Shoot Lower Golf Scores Using Strokes Gained
Player statistics have come a long way in recent years. It used to be that even tour pros had to make do with a few basic metrics such as driving distance, greens in regulation and number of putts per round.
But new technology has made possible the immediate calculation of a huge number of performance statistics. The PGA Tour’s Shotlink system, for example, produces an enormous number of metrics for the pros, and apps such as Anova Golf can produce more than 700 different stats for users at all levels of the game.
It’s fair to say that some of these will probably be of limited value for the average player, but there are some relatively new metrics, such as the “Strokes Gained” set, of which you should definitely be aware.
What is “Strokes Gained”
The strokes gained concept grew out of the intuition that some shots just feel more valuable than others, even though it is difficult to represent this on the scorecard.
So, for example, hitting a 175 yard approach shot to the center of the green from thick rough may feel like a shot gained when compared with a wedge from 125 yards out in the fairway, even though they will count equally in terms of your Greens in Regulation (GIR) score.
Likewise, traditional metrics such as number of putts can be misleading because they depend on other aspects of your game. It feels great to be carding a high number of single putt greens, but it doesn’t necessarily mean you’re a great putter. It may just be that you’re giving yourself a lot of short putts because you’re skilled with your wedges around the green.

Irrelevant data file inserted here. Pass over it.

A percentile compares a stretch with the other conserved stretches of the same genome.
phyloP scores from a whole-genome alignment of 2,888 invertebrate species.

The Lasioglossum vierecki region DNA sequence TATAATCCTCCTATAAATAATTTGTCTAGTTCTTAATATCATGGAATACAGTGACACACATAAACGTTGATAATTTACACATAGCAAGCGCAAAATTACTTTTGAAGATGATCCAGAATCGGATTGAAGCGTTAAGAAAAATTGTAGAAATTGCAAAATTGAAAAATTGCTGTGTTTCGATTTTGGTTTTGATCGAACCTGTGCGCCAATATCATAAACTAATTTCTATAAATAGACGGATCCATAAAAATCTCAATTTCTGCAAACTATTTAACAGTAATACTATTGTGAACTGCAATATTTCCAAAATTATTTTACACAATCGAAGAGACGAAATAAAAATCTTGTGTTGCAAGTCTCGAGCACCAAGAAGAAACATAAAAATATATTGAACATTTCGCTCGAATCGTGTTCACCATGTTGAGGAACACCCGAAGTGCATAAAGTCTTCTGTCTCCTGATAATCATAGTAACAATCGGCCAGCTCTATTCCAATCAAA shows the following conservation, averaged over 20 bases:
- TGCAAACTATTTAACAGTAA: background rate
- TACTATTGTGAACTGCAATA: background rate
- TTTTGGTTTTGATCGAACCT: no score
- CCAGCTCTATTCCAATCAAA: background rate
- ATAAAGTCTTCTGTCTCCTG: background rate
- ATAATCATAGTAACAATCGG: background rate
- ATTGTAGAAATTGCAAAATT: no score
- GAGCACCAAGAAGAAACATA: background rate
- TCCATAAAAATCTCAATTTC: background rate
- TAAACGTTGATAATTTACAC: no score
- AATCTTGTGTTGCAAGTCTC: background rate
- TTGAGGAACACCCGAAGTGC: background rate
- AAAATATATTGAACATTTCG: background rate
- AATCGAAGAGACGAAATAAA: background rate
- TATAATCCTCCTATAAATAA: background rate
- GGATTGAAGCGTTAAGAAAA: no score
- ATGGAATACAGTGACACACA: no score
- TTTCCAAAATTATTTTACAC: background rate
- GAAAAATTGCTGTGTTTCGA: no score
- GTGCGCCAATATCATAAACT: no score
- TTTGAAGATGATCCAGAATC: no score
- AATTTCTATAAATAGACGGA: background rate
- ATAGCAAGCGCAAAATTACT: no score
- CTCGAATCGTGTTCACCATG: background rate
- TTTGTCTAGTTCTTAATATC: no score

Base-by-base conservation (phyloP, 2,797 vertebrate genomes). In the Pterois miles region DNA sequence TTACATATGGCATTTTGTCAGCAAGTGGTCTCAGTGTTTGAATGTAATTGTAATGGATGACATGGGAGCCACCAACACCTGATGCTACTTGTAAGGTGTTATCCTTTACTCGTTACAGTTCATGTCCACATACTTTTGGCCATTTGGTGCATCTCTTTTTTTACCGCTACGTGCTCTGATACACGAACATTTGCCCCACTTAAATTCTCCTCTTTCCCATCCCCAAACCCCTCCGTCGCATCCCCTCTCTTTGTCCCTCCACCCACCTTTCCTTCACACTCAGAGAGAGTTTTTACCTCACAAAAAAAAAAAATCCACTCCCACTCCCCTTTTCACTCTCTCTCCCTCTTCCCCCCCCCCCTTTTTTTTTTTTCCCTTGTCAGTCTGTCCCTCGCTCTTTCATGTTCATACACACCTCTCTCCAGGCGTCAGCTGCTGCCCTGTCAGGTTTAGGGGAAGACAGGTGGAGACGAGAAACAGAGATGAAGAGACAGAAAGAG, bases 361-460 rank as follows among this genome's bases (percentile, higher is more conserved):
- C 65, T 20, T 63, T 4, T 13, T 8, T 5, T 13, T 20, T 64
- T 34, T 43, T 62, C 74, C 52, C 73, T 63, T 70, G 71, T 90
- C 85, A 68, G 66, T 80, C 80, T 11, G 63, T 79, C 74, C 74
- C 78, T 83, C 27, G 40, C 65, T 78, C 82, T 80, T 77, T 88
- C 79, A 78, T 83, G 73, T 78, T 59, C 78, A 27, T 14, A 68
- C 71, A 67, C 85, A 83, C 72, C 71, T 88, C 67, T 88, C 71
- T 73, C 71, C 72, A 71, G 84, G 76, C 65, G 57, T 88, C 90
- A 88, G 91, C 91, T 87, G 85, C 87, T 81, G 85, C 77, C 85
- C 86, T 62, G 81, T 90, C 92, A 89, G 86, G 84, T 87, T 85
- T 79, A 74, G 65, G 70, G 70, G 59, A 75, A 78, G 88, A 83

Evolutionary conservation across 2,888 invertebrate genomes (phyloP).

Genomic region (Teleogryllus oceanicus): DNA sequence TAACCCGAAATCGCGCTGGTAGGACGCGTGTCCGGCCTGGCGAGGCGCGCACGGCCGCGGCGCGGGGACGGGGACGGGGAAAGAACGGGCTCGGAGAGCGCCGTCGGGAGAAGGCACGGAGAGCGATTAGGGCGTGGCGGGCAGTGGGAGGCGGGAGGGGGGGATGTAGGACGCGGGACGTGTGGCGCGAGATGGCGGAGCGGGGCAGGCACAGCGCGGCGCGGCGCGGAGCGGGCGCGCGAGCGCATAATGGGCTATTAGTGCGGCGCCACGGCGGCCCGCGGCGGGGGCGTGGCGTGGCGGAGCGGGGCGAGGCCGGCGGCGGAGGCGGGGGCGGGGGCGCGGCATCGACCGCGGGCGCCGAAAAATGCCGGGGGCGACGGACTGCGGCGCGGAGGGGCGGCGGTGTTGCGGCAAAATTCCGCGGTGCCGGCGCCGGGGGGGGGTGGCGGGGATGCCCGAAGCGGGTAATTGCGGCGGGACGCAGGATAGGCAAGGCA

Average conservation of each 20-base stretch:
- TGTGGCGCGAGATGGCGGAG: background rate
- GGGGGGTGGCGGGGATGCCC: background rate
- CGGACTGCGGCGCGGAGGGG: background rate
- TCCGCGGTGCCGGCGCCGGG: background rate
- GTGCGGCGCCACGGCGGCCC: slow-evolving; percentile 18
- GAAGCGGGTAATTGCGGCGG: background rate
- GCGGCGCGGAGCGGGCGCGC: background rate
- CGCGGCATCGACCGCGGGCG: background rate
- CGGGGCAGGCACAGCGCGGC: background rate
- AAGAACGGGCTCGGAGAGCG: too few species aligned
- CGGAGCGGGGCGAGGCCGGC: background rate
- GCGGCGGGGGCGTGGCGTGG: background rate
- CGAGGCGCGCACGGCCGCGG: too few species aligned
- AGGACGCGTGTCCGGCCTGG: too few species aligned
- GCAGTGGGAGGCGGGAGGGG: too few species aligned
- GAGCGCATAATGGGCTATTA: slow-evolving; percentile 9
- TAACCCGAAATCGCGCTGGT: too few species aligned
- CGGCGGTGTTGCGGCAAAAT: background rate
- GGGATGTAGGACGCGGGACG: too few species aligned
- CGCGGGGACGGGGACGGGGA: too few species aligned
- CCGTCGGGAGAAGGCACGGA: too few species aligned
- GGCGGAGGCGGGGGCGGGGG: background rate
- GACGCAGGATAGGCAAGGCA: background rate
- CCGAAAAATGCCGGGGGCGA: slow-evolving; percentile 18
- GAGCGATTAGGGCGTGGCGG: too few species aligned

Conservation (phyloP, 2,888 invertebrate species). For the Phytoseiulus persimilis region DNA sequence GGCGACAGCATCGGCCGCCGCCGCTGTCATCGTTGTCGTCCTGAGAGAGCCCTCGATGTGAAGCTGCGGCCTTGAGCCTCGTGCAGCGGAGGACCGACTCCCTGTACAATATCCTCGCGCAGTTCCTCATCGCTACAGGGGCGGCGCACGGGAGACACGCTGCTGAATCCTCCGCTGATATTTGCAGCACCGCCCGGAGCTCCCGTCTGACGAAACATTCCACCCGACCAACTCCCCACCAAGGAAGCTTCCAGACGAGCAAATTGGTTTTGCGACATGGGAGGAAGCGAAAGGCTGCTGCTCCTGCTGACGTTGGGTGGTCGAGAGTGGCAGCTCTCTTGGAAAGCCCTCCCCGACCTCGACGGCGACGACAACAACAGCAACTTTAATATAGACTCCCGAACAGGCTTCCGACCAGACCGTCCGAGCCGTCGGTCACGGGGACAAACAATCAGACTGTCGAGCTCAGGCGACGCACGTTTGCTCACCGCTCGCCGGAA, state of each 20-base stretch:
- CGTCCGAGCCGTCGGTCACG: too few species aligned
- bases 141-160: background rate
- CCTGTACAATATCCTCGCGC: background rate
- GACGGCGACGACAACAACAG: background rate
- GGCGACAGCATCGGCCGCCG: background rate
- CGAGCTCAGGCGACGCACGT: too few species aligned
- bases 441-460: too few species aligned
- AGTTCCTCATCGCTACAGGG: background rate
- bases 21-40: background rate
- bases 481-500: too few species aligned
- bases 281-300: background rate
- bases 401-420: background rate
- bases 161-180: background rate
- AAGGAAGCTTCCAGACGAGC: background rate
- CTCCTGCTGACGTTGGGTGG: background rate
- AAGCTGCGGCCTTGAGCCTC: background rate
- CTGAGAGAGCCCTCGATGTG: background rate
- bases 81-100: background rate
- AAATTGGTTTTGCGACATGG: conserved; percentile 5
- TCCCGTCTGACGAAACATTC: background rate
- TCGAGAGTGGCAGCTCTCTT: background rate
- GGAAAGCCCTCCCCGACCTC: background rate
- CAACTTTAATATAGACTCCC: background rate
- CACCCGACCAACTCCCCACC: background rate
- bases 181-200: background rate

The Strokes Gained Calculation
So the different strokes gained metrics try to isolate particular types of shot from these complicating factors, and to provide an objective way of measuring players’ performance in different facets of the game.
This is done by gathering performance data from all players in a defined group, such as the field in a pro tournament or all male players in America with a handicap of nine or less.
If that group takes an average of 1.8 putts to hole out from 10 feet, a player who makes a putt from that range gains 0.8 on that hole. If he three putts he loses 1.2. All these figures are totaled up at the end of a round to give a net figure of shots gained or lost, and of course a running total can be maintained during a season or even a career.
To hear how some top GLT coaches use stats click the video below
The Strokes Gained Metrics
Both the PGA Tour stats and the Anova Golf system produce a number of different strokes gained figures grouped under the headings of off-the-tee, approach-the-green and around-the-green.
These three figures together give an overall figure for strokes gained tee-to-green, and there is also a whole separate section devoted to shots gained putting.
Within each grouping there is a number of sub-groupings which include different distances from the pin in 25 yard bands, playing from the rough, playing from sand and playing from the fringe of the green.
How to Use Strokes Gained
Using an app like Anova to look at these different figures, it becomes easy to see exactly where your strengths and weaknesses lie, and it’s much more valuable to know, as a matter of fact, that you are relatively poor at getting down into two from the rough around the green than it is to say, as everyone can, that “I need to work on my short game”.
With this specific knowledge, it then becomes much easier to prioritize the things you need to work on during the precious time you have available for practice.
And this kind of highly focused practice can only lead to a much more rapid improvement in scoring.